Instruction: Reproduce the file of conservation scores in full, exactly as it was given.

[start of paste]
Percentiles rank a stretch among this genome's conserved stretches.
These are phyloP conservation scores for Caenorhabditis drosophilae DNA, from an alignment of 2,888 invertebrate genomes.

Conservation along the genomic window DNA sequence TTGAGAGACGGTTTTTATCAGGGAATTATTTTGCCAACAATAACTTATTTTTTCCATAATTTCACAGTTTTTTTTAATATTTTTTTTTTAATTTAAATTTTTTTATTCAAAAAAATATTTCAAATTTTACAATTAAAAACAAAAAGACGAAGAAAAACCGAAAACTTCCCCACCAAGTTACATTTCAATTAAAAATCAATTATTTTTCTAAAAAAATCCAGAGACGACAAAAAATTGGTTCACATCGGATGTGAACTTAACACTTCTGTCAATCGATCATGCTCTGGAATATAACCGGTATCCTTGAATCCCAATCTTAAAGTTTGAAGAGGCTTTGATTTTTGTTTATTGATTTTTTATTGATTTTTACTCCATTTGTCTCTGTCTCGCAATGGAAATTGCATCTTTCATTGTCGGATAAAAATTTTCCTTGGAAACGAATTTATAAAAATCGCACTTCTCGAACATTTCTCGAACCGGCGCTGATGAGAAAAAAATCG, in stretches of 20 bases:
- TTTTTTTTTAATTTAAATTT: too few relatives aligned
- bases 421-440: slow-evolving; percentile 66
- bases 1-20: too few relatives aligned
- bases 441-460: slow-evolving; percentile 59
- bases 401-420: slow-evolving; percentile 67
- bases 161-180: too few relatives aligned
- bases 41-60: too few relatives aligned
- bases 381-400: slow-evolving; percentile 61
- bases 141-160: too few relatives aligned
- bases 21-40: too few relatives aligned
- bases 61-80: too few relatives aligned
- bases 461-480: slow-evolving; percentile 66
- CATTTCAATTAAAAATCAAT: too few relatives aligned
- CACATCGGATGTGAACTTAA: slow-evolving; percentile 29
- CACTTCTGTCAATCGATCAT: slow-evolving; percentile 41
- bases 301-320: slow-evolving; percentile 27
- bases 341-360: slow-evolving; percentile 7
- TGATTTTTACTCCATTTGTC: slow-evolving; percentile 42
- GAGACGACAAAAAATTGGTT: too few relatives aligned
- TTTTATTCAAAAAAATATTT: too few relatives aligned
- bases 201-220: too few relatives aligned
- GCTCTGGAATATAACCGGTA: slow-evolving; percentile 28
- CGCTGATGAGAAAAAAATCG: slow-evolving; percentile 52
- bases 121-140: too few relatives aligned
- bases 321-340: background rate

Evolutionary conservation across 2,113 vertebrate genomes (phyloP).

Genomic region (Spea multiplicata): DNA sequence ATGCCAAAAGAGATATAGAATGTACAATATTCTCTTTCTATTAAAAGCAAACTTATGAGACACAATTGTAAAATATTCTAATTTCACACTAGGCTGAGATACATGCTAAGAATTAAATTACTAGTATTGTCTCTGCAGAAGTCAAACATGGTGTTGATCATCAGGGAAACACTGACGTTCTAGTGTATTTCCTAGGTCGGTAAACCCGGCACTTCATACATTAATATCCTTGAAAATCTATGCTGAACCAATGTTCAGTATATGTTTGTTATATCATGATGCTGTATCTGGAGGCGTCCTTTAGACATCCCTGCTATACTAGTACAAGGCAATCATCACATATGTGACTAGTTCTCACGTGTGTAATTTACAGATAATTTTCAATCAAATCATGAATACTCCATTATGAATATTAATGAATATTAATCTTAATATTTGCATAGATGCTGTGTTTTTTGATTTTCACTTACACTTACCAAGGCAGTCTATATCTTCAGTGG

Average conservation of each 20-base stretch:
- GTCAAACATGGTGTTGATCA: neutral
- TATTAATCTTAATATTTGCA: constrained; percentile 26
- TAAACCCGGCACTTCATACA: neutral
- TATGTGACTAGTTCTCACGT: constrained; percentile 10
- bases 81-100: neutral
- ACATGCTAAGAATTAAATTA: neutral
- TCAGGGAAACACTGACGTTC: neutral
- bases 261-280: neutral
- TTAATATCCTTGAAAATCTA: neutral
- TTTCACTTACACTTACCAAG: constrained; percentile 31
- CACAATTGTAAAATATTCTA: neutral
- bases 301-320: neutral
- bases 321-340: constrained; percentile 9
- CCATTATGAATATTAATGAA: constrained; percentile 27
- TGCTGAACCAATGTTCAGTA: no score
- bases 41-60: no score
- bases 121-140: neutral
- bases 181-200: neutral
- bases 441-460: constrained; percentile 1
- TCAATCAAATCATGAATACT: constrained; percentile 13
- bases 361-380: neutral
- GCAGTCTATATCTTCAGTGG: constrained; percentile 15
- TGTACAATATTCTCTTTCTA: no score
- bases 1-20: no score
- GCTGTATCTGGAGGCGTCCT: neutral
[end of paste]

Percentiles rank a stretch among this genome's conserved stretches.
These are phyloP conservation scores for Caenorhabditis drosophilae DNA, from an alignment of 2,888 invertebrate genomes.

Conservation along the genomic window DNA sequence TTGAGAGACGGTTTTTATCAGGGAATTATTTTGCCAACAATAACTTATTTTTTCCATAATTTCACAGTTTTTTTTAATATTTTTTTTTTAATTTAAATTTTTTTATTCAAAAAAATATTTCAAATTTTACAATTAAAAACAAAAAGACGAAGAAAAACCGAAAACTTCCCCACCAAGTTACATTTCAATTAAAAATCAATTATTTTTCTAAAAAAATCCAGAGACGACAAAAAATTGGTTCACATCGGATGTGAACTTAACACTTCTGTCAATCGATCATGCTCTGGAATATAACCGGTATCCTTGAATCCCAATCTTAAAGTTTGAAGAGGCTTTGATTTTTGTTTATTGATTTTTTATTGATTTTTACTCCATTTGTCTCTGTCTCGCAATGGAAATTGCATCTTTCATTGTCGGATAAAAATTTTCCTTGGAAACGAATTTATAAAAATCGCACTTCTCGAACATTTCTCGAACCGGCGCTGATGAGAAAAAAATCG, in stretches of 20 bases:
- TTTTTTTTTAATTTAAATTT: too few relatives aligned
- bases 421-440: slow-evolving; percentile 66
- bases 1-20: too few relatives aligned
- bases 441-460: slow-evolving; percentile 59
- bases 401-420: slow-evolving; percentile 67
- bases 161-180: too few relatives aligned
- bases 41-60: too few relatives aligned
- bases 381-400: slow-evolving; percentile 61
- bases 141-160: too few relatives aligned
- bases 21-40: too few relatives aligned
- bases 61-80: too few relatives aligned
- bases 461-480: slow-evolving; percentile 66
- CATTTCAATTAAAAATCAAT: too few relatives aligned
- CACATCGGATGTGAACTTAA: slow-evolving; percentile 29
- CACTTCTGTCAATCGATCAT: slow-evolving; percentile 41
- bases 301-320: slow-evolving; percentile 27
- bases 341-360: slow-evolving; percentile 7
- TGATTTTTACTCCATTTGTC: slow-evolving; percentile 42
- GAGACGACAAAAAATTGGTT: too few relatives aligned
- TTTTATTCAAAAAAATATTT: too few relatives aligned
- bases 201-220: too few relatives aligned
- GCTCTGGAATATAACCGGTA: slow-evolving; percentile 28
- CGCTGATGAGAAAAAAATCG: slow-evolving; percentile 52
- bases 121-140: too few relatives aligned
- bases 321-340: background rate

Evolutionary conservation across 2,113 vertebrate genomes (phyloP).

Genomic region (Spea multiplicata): DNA sequence ATGCCAAAAGAGATATAGAATGTACAATATTCTCTTTCTATTAAAAGCAAACTTATGAGACACAATTGTAAAATATTCTAATTTCACACTAGGCTGAGATACATGCTAAGAATTAAATTACTAGTATTGTCTCTGCAGAAGTCAAACATGGTGTTGATCATCAGGGAAACACTGACGTTCTAGTGTATTTCCTAGGTCGGTAAACCCGGCACTTCATACATTAATATCCTTGAAAATCTATGCTGAACCAATGTTCAGTATATGTTTGTTATATCATGATGCTGTATCTGGAGGCGTCCTTTAGACATCCCTGCTATACTAGTACAAGGCAATCATCACATATGTGACTAGTTCTCACGTGTGTAATTTACAGATAATTTTCAATCAAATCATGAATACTCCATTATGAATATTAATGAATATTAATCTTAATATTTGCATAGATGCTGTGTTTTTTGATTTTCACTTACACTTACCAAGGCAGTCTATATCTTCAGTGG

Average conservation of each 20-base stretch:
- GTCAAACATGGTGTTGATCA: neutral
- TATTAATCTTAATATTTGCA: constrained; percentile 26
- TAAACCCGGCACTTCATACA: neutral
- TATGTGACTAGTTCTCACGT: constrained; percentile 10
- bases 81-100: neutral
- ACATGCTAAGAATTAAATTA: neutral
- TCAGGGAAACACTGACGTTC: neutral
- bases 261-280: neutral
- TTAATATCCTTGAAAATCTA: neutral
- TTTCACTTACACTTACCAAG: constrained; percentile 31
- CACAATTGTAAAATATTCTA: neutral
- bases 301-320: neutral
- bases 321-340: constrained; percentile 9
- CCATTATGAATATTAATGAA: constrained; percentile 27
- TGCTGAACCAATGTTCAGTA: no score
- bases 41-60: no score
- bases 121-140: neutral
- bases 181-200: neutral
- bases 441-460: constrained; percentile 1
- TCAATCAAATCATGAATACT: constrained; percentile 13
- bases 361-380: neutral
- GCAGTCTATATCTTCAGTGG: constrained; percentile 15
- TGTACAATATTCTCTTTCTA: no score
- bases 1-20: no score
- GCTGTATCTGGAGGCGTCCT: neutral